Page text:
Rafi Gozlan, the chief economist at Leader Capital Markets, one of Israel’s top investment banks, is speculating that the threat of boycott and sanctions against Israel, as well as the controversy surrounding Scarlett Johansson’s global ambassadorship for SodaStream, could have contributed to the weakening of the shekel.
There’s no doubt about it, we’re moving to another level of public discourse when Haaretz reports on the dollar reaching the highest rate against shekel in a month with a headline that reads Boycott worries may be undermining Israeli currency, economists say. The article included the above screenshot of SodaStream’s Johansson promotional with the caption: “Indirectly, she’s influencing the shekel, analysts say.”
The dollar shot up 0.7% to a Bank of Israel rate of 3.521 shekels, setting the month-plus record. In late trading, the U.S. currency was at 3.528 shekels. The euro strengthened against the shekel by 0.2% to 4.75 shekels even as it weakened against the dollar.
….. The central bank was apparently prompted to move when the shekel strengthened to 3.483 shekels on January 24. Since then the dollar has gained about 1% on the Israeli currency. FXCM said that as long as the greenback stays above 3.50, the trend favors the Bank of Israel toward a strengthening of the dollar.
Another factor that may be weighing on the shekel, rather than pushing the dollar higher, is the threat of boycotts and sanctions against the Israeli economy, said Gozlan. He said a spate of announcements of boycott actions by European banks and pension funds, as well as the controversy around Scarlett Johansson’s appearance in an Israeli company’s ad campaign, had drawn attention to the boycott efforts and may have scared off some investors.
“While the market isn’t assigning much importance to it right now, if the boycott issue grows it could easily weaken the shekel,” Gozlan warned.
The shekel weakened against the dollar after Israel’s central bank, the Bank of Israel, along with Israel’s Finance ministry “aggressively” intervened in the market by purchasing a “massive” $500 million last week to halt the appreciation of the shekel “to act to balance the exchange rate so it’s not hurting exports as much.” Israeli exporters have been lobbying for a halt to the climbing shekel, the world’s strongest currency last year, for awhile. Purchasing foreign currency is routine, but some of last months interventions were unexpected, characterized as “surprising” and intervening to a “major extent“. Monday Bloomberg Business Week reported “the shekel’s best days may be over”.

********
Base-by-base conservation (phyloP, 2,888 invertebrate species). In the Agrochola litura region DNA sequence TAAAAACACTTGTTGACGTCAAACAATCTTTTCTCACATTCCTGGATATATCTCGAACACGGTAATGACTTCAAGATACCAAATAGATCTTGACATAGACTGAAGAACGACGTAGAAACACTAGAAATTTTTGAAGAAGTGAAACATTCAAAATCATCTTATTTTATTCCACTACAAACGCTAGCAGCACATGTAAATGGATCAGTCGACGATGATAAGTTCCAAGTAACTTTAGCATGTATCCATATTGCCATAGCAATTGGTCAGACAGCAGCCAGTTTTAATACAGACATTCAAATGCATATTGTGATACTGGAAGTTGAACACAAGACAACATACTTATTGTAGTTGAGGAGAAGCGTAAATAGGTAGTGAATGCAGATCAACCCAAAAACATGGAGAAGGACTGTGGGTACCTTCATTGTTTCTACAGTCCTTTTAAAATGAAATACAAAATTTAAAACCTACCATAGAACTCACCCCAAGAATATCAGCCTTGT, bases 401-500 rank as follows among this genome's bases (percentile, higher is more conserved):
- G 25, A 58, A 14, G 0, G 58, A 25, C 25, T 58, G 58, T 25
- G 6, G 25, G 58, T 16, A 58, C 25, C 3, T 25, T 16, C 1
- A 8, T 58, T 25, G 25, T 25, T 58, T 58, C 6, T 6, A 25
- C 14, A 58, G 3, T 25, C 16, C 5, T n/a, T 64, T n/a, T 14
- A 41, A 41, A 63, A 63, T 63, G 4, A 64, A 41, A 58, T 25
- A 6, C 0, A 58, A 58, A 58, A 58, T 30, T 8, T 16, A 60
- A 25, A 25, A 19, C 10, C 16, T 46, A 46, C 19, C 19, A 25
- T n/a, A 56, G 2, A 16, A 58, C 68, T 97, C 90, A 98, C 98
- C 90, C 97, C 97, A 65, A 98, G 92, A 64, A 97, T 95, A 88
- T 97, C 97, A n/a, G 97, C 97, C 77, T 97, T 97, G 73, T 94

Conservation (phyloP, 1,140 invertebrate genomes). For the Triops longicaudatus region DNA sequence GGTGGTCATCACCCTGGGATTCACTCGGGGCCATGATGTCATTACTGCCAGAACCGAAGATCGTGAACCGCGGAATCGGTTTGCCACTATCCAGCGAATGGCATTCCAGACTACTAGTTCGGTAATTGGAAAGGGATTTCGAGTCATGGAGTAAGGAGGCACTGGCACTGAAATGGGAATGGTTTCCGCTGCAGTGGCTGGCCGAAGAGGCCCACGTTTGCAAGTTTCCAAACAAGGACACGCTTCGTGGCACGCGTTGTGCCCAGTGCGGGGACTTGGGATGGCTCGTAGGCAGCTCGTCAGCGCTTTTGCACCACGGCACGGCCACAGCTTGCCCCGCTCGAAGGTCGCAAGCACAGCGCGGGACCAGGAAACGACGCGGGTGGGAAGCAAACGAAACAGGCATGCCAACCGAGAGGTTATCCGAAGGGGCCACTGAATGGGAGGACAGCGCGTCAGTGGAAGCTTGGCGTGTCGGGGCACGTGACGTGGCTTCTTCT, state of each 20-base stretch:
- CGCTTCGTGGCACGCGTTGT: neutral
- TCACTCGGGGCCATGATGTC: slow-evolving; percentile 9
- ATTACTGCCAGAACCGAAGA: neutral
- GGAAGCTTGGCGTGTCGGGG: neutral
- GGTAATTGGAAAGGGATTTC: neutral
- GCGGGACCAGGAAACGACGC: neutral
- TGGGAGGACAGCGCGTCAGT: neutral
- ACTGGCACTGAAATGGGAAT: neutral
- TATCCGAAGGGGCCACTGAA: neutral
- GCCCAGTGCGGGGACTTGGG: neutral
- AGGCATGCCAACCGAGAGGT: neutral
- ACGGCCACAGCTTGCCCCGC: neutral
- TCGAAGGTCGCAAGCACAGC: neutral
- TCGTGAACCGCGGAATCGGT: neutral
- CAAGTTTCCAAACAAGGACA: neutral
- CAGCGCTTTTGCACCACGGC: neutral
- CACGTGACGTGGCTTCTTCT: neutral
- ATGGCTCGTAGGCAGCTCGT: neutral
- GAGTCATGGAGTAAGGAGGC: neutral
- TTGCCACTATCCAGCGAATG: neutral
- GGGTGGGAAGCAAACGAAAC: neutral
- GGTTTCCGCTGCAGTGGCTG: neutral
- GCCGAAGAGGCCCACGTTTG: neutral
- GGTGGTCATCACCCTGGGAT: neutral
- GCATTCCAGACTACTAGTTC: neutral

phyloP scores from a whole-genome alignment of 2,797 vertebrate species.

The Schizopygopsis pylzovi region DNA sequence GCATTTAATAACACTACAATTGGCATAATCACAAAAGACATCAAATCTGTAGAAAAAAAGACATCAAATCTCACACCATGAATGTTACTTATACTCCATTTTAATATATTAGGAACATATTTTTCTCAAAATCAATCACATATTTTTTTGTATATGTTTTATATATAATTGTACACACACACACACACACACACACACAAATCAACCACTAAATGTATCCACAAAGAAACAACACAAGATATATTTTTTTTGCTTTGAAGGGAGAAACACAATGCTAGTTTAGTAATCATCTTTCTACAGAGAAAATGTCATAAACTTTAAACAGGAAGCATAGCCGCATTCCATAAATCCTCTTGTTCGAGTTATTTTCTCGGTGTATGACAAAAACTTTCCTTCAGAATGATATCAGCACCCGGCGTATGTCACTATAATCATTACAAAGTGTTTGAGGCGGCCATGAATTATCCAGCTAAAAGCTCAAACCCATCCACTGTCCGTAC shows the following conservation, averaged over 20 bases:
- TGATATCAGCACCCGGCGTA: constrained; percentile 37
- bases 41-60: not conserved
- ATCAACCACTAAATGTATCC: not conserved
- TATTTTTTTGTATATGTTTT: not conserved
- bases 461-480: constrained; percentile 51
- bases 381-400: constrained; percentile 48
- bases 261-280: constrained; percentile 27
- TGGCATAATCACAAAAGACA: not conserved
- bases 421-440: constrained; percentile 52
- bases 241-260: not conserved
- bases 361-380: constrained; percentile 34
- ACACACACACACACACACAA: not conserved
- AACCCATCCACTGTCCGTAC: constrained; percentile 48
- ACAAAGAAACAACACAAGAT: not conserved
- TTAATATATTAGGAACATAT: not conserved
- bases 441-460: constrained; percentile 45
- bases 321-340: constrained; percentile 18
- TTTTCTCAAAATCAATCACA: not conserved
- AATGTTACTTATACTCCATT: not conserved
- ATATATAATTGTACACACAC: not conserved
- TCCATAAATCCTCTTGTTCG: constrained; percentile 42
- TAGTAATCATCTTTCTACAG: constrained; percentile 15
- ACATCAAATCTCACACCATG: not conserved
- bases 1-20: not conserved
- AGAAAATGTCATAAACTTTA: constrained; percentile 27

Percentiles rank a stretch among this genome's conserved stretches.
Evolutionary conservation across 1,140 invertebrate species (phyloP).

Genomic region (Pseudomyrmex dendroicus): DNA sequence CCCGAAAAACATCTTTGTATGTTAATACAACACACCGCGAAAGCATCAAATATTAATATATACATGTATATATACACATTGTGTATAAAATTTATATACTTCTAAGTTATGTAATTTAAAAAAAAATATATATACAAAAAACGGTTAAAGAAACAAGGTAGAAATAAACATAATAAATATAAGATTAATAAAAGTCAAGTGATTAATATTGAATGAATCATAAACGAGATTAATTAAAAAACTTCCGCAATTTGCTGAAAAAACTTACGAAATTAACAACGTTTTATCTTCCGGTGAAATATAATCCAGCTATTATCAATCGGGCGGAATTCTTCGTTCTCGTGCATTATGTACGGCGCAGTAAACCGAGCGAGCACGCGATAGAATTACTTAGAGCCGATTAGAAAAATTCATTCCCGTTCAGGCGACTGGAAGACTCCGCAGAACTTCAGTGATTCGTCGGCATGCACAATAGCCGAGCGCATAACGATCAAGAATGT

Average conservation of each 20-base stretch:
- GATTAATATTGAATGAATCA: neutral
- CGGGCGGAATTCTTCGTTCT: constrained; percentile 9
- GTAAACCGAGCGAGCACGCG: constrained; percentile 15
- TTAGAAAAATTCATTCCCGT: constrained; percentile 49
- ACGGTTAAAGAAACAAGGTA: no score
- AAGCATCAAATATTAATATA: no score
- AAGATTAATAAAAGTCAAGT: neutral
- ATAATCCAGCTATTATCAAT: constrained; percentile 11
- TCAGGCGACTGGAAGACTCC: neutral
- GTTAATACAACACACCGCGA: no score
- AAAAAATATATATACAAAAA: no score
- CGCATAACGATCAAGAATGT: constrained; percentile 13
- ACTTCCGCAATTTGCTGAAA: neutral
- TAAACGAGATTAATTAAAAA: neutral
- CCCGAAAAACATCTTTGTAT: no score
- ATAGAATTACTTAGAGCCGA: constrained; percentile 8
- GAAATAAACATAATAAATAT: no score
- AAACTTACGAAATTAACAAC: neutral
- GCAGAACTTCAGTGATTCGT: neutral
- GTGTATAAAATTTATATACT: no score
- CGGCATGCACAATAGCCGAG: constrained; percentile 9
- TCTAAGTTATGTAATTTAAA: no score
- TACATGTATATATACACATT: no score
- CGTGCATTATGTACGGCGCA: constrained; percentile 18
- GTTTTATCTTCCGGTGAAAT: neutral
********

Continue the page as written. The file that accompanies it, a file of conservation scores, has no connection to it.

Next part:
And as we reported last month, some Israeli exporters (settler farmers) in the Palestinian breadbasket of the Jordan Valley are getting nervous. According to Bloomberg Business Week Israel’s exporters are expecting to double job cuts this year.
So are those SodaStream bubbles beginning to look like falling shekels yet?
Last week the Economist, in covering the SodaStream/Johansson fiasco, linked to Omar Barghouti’s excellent op ed in the New York Times explaining “Israel has watched with growing anxiety” as Palestinian activists forced Johansson to make a decision over her loyalties to Oxfam or
apartheid SodaStream. It’s another great read.
Israel has deliberately set about to erase the lines between its pre-1967 borders and the settlements, in both physical and economic terms. With the state subsidising housing and economic development in the settlements, Israeli financial institutions have no real way to extricate themselves from the settlement project. Earlier this year that led to the decision by PGGM, a major Dutch pension fund, to cut off its tens of millions of euros’ worth of investments in Israel’s top five banks: it could not reconcile them with its corporate code of ethics. Other large European financial institutions are considering doing the same. Israeli infrastructure companies are equally unable to separate themselves from activities in the territories, and European infrastructure firms have now begun cutting off joint ventures with Israeli counterparts. Like Ms Johansson, they are finally being forced to choose.
…Ms Johansson isn’t the only one in this drama who has tried to have things both ways for as long as possible. Israel has watched with growing anxiety as Palestinian activists have succeeded in forcing Oxfam and Ms Johansson to make a choice. The divestment of European firms, the growing power of liberal Jewish organisations that oppose and denounce the occupation, the intense blitz of visits by John Kerry to force progress in the peace process, the widening cracks in Binyamin Netanyahu’s coalition: all of this points to what Thomas Friedman characterised this week as a turning point in the relationship to the territories. The question of whether Israel has the intention and the willpower to ever pull out is finally going to have to be answered. Last week a top Israeli think tank laid out a new bottom line: if the peace talks with the Palestinians fail, Israel is simply going to have to unilaterally pull out of the 85% of the West Bank it hasn’t directly occupied. The indecision, the deferral, the fantasy of Greater Israel is going to have to end.
P.S. I got raked over the coals by the Jewish News yesterday for reporting that SodaStream stock fell Monday, and an analyst cited the negative effect of possible “sanctions over Jewish Settlements“. I can’t wait for the News to read Haaretz.
(Hat tip Tom Pessah)